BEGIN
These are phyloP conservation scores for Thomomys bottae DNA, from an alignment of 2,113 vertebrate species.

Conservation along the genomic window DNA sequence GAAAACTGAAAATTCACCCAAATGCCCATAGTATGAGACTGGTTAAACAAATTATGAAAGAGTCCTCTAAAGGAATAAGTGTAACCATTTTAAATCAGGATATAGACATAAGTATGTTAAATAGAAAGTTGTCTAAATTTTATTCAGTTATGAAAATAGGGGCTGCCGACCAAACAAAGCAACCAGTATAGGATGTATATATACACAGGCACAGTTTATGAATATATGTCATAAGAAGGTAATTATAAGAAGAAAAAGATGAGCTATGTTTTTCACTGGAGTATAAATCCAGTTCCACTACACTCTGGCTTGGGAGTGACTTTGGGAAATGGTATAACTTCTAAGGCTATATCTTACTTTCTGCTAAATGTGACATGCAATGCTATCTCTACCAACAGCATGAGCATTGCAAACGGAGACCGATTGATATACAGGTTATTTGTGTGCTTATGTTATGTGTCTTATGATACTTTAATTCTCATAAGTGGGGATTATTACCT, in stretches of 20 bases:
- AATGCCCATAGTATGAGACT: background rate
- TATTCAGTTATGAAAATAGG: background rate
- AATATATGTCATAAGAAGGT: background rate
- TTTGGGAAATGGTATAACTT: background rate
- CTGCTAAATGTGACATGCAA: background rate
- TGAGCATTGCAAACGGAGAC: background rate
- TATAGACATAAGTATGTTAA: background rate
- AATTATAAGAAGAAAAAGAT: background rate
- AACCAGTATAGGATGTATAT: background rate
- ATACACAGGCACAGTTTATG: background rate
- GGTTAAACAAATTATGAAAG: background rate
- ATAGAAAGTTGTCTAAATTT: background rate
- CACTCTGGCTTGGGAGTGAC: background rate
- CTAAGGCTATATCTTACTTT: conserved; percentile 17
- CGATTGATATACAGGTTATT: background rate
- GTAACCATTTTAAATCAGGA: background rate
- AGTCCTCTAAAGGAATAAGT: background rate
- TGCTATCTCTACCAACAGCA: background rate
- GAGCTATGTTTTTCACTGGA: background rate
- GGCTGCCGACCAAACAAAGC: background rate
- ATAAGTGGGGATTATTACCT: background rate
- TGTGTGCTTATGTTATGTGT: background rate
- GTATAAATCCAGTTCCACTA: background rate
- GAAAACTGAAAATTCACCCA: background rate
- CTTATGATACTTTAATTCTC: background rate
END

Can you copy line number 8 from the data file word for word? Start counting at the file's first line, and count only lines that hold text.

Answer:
- TGAGCATTGCAAACGGAGAC: background rate